Kristi Burton Brown
Despite the initial distrust of conservatives like myself, President Trump has proved himself more true to Christian ideals than a good number of Republican presidents before him.
The viral video of Professor Robert Kelly and his family has produced quite the range of opinions from armchair commentators. Some have been hilarious, others rather wise, and plenty uncalled for. Yet there's one common refrain being recycled should be put to bed once and for all.
When Ryan Anderson took the stage at the Western Conservative Summit Saturday morning, he said he was going to be the "bearer of bad news." And yet, Anderson's speech was easily one of the most encouraging and hopeful at the summit, as he provided a way forward for conservatives who care about the defining issues of our day.
This was not the only fact Trump fudged in his rallying speech. He also expounded on his "amazing record" for getting votes in the GOP primary, claiming, "it wasn't even close" compared to the number of votes previous Republican presidential candidates had received.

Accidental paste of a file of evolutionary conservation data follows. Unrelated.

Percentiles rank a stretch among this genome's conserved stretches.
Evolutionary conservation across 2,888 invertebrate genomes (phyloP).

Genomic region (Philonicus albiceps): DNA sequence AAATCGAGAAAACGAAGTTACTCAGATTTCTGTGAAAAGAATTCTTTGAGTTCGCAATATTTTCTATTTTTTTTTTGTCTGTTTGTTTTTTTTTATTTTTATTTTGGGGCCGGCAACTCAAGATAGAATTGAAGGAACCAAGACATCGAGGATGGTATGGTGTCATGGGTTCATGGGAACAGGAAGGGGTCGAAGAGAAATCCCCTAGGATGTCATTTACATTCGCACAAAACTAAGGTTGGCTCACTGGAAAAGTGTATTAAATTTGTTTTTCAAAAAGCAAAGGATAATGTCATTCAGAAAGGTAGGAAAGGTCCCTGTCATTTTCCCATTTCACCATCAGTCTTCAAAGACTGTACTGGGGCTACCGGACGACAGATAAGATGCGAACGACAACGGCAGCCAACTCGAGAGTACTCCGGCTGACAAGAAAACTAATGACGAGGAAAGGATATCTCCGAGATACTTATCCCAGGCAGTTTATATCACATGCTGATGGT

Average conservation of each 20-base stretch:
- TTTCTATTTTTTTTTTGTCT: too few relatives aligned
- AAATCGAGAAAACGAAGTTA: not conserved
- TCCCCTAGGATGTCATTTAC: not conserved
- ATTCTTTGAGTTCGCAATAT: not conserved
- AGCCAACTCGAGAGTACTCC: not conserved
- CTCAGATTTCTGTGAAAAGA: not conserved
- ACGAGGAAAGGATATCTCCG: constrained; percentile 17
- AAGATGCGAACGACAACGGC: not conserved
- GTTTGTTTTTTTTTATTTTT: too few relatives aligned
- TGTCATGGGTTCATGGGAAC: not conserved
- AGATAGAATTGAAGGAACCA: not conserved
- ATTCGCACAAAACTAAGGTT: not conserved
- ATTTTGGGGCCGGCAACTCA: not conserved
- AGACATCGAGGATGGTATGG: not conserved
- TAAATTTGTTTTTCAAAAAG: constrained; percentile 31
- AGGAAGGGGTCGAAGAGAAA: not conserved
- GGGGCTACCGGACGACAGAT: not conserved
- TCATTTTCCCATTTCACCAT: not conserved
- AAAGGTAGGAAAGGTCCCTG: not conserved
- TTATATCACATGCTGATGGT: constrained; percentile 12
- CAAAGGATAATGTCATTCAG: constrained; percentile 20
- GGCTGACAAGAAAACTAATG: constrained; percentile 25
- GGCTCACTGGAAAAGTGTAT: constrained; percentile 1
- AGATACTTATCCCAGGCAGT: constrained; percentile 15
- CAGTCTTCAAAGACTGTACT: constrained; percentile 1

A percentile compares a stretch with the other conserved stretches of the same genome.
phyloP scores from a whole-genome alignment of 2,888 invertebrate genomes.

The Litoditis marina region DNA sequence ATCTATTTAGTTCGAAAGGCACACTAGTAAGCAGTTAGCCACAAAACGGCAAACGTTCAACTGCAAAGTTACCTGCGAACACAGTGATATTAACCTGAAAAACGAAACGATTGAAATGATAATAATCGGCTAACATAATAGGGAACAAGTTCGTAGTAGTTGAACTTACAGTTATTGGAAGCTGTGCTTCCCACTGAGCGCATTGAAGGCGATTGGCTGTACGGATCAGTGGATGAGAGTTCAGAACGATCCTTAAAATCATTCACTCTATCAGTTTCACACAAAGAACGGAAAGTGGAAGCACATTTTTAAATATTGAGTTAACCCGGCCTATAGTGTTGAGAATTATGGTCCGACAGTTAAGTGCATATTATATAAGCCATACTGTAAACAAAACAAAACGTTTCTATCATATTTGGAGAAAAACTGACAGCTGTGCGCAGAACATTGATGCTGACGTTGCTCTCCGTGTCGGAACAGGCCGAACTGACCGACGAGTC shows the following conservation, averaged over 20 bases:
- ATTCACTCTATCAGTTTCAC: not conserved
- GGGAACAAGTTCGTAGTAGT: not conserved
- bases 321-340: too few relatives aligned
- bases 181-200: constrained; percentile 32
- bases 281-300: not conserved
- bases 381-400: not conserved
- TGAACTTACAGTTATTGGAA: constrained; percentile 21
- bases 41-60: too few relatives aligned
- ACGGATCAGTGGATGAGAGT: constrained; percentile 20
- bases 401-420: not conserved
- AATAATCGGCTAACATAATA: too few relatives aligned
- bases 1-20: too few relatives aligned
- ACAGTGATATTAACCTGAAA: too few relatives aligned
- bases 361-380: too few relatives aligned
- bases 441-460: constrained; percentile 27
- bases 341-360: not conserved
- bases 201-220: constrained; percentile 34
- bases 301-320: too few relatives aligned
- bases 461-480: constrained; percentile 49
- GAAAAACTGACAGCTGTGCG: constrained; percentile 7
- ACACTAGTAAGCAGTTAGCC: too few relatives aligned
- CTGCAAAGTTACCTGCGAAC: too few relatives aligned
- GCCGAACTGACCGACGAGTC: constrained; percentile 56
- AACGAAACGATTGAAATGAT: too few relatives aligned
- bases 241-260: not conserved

Of course, Palin is in full support of conservatives who take risks and object to the status quo … except when it comes to the risk-takers who are opposing the presumptive nomination of Donald Trump.
Who is Donald Trump? As some Christian leaders praise him, it's becoming evident they don't really understand the man they speak of.
Last Saturday, I was elected as the youngest woman national delegate from Colorado. Since Colorado's voting results were released, Donald Trump and his supporters have released a firestorm of criticism, threats, and rage. I've been called too many names to count, and have been accused of accepting bribes, being bought by the establishment, and being a traitor to our nation.
After South Carolina's vote on Saturday, Ted Cruz has the second most delegates of all the GOP nominees. A recent national poll has shown him ahead of frontrunner Donald Trump, and with only three states down, 47 to go, Cruz has a real chance at the nomination — particularly if Christians and conservatives recognize the kind of leader America needs.
On January 23, it seemed Donald J. Trump realized he had made a mistake. He had failed to make a single statement on social media about the anniversary of Roe v. Wade or the March for Life the day before.
There. I've said it. Donald Trump cannot be president. Evangelicals, conservatives, and Republicans cannot let this happen.